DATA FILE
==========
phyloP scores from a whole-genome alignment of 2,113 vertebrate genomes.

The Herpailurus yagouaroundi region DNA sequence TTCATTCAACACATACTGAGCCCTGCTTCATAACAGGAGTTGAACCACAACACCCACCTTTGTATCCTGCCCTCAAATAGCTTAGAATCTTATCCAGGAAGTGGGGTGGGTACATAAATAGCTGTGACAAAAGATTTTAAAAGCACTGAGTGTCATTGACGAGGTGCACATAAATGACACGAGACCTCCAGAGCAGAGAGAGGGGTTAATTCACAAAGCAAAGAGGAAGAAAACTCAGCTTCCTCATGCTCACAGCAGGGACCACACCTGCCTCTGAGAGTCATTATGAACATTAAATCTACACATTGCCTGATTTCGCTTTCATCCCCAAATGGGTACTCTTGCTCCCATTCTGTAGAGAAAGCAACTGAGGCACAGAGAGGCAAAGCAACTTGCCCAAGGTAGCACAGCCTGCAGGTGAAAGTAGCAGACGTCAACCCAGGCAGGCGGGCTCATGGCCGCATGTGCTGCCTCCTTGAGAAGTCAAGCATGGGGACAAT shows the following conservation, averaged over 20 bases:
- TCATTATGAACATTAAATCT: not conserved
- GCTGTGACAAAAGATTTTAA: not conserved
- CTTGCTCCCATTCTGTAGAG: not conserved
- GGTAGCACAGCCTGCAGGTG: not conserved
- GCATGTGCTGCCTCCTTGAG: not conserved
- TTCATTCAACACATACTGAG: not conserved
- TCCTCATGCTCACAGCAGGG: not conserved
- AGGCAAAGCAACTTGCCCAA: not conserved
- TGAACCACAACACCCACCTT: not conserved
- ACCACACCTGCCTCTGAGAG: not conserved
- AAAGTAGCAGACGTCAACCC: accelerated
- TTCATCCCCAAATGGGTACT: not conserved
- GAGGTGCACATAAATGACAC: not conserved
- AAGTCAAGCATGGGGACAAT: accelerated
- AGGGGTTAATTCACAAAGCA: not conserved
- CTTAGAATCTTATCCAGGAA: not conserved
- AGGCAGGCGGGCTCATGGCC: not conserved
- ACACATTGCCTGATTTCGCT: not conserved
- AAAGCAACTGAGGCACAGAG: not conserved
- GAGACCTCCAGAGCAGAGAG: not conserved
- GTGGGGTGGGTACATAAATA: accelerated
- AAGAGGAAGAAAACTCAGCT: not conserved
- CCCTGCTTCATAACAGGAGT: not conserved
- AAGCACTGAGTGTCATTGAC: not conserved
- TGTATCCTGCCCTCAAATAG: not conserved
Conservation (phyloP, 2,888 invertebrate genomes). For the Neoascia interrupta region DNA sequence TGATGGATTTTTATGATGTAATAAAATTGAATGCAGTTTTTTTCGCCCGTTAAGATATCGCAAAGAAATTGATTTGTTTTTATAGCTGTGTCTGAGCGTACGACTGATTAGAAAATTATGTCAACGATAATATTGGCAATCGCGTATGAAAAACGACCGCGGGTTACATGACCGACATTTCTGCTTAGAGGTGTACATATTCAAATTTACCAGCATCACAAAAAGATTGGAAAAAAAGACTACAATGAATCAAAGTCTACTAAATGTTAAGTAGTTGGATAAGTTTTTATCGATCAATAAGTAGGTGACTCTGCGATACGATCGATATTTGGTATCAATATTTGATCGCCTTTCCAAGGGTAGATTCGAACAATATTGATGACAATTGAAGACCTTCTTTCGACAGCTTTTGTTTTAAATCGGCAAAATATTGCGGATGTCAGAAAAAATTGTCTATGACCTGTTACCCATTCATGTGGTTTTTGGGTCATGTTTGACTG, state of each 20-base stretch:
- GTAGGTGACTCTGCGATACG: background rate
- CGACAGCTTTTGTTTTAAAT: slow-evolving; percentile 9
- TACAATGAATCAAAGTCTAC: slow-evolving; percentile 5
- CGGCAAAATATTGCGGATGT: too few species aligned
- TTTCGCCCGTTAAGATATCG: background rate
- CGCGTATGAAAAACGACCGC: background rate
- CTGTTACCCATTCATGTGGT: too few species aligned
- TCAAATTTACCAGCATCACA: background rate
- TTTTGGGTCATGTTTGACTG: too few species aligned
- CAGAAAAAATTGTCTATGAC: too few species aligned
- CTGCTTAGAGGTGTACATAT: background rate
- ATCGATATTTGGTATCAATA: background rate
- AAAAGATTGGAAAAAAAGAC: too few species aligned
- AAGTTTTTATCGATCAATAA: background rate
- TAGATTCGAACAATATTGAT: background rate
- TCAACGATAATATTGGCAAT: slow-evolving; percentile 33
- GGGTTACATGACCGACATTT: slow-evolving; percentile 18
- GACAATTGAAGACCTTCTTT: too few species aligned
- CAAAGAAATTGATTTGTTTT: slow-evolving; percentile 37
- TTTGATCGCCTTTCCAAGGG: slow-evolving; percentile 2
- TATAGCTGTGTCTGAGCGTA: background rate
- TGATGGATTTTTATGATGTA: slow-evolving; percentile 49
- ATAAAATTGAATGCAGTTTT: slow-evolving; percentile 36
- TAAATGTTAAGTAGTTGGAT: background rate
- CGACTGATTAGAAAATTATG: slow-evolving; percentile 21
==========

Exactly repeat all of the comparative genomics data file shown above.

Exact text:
phyloP scores from a whole-genome alignment of 2,113 vertebrate genomes.

The Herpailurus yagouaroundi region DNA sequence TTCATTCAACACATACTGAGCCCTGCTTCATAACAGGAGTTGAACCACAACACCCACCTTTGTATCCTGCCCTCAAATAGCTTAGAATCTTATCCAGGAAGTGGGGTGGGTACATAAATAGCTGTGACAAAAGATTTTAAAAGCACTGAGTGTCATTGACGAGGTGCACATAAATGACACGAGACCTCCAGAGCAGAGAGAGGGGTTAATTCACAAAGCAAAGAGGAAGAAAACTCAGCTTCCTCATGCTCACAGCAGGGACCACACCTGCCTCTGAGAGTCATTATGAACATTAAATCTACACATTGCCTGATTTCGCTTTCATCCCCAAATGGGTACTCTTGCTCCCATTCTGTAGAGAAAGCAACTGAGGCACAGAGAGGCAAAGCAACTTGCCCAAGGTAGCACAGCCTGCAGGTGAAAGTAGCAGACGTCAACCCAGGCAGGCGGGCTCATGGCCGCATGTGCTGCCTCCTTGAGAAGTCAAGCATGGGGACAAT shows the following conservation, averaged over 20 bases:
- TCATTATGAACATTAAATCT: not conserved
- GCTGTGACAAAAGATTTTAA: not conserved
- CTTGCTCCCATTCTGTAGAG: not conserved
- GGTAGCACAGCCTGCAGGTG: not conserved
- GCATGTGCTGCCTCCTTGAG: not conserved
- TTCATTCAACACATACTGAG: not conserved
- TCCTCATGCTCACAGCAGGG: not conserved
- AGGCAAAGCAACTTGCCCAA: not conserved
- TGAACCACAACACCCACCTT: not conserved
- ACCACACCTGCCTCTGAGAG: not conserved
- AAAGTAGCAGACGTCAACCC: accelerated
- TTCATCCCCAAATGGGTACT: not conserved
- GAGGTGCACATAAATGACAC: not conserved
- AAGTCAAGCATGGGGACAAT: accelerated
- AGGGGTTAATTCACAAAGCA: not conserved
- CTTAGAATCTTATCCAGGAA: not conserved
- AGGCAGGCGGGCTCATGGCC: not conserved
- ACACATTGCCTGATTTCGCT: not conserved
- AAAGCAACTGAGGCACAGAG: not conserved
- GAGACCTCCAGAGCAGAGAG: not conserved
- GTGGGGTGGGTACATAAATA: accelerated
- AAGAGGAAGAAAACTCAGCT: not conserved
- CCCTGCTTCATAACAGGAGT: not conserved
- AAGCACTGAGTGTCATTGAC: not conserved
- TGTATCCTGCCCTCAAATAG: not conserved
Conservation (phyloP, 2,888 invertebrate genomes). For the Neoascia interrupta region DNA sequence TGATGGATTTTTATGATGTAATAAAATTGAATGCAGTTTTTTTCGCCCGTTAAGATATCGCAAAGAAATTGATTTGTTTTTATAGCTGTGTCTGAGCGTACGACTGATTAGAAAATTATGTCAACGATAATATTGGCAATCGCGTATGAAAAACGACCGCGGGTTACATGACCGACATTTCTGCTTAGAGGTGTACATATTCAAATTTACCAGCATCACAAAAAGATTGGAAAAAAAGACTACAATGAATCAAAGTCTACTAAATGTTAAGTAGTTGGATAAGTTTTTATCGATCAATAAGTAGGTGACTCTGCGATACGATCGATATTTGGTATCAATATTTGATCGCCTTTCCAAGGGTAGATTCGAACAATATTGATGACAATTGAAGACCTTCTTTCGACAGCTTTTGTTTTAAATCGGCAAAATATTGCGGATGTCAGAAAAAATTGTCTATGACCTGTTACCCATTCATGTGGTTTTTGGGTCATGTTTGACTG, state of each 20-base stretch:
- GTAGGTGACTCTGCGATACG: background rate
- CGACAGCTTTTGTTTTAAAT: slow-evolving; percentile 9
- TACAATGAATCAAAGTCTAC: slow-evolving; percentile 5
- CGGCAAAATATTGCGGATGT: too few species aligned
- TTTCGCCCGTTAAGATATCG: background rate
- CGCGTATGAAAAACGACCGC: background rate
- CTGTTACCCATTCATGTGGT: too few species aligned
- TCAAATTTACCAGCATCACA: background rate
- TTTTGGGTCATGTTTGACTG: too few species aligned
- CAGAAAAAATTGTCTATGAC: too few species aligned
- CTGCTTAGAGGTGTACATAT: background rate
- ATCGATATTTGGTATCAATA: background rate
- AAAAGATTGGAAAAAAAGAC: too few species aligned
- AAGTTTTTATCGATCAATAA: background rate
- TAGATTCGAACAATATTGAT: background rate
- TCAACGATAATATTGGCAAT: slow-evolving; percentile 33
- GGGTTACATGACCGACATTT: slow-evolving; percentile 18
- GACAATTGAAGACCTTCTTT: too few species aligned
- CAAAGAAATTGATTTGTTTT: slow-evolving; percentile 37
- TTTGATCGCCTTTCCAAGGG: slow-evolving; percentile 2
- TATAGCTGTGTCTGAGCGTA: background rate
- TGATGGATTTTTATGATGTA: slow-evolving; percentile 49
- ATAAAATTGAATGCAGTTTT: slow-evolving; percentile 36
- TAAATGTTAAGTAGTTGGAT: background rate
- CGACTGATTAGAAAATTATG: slow-evolving; percentile 21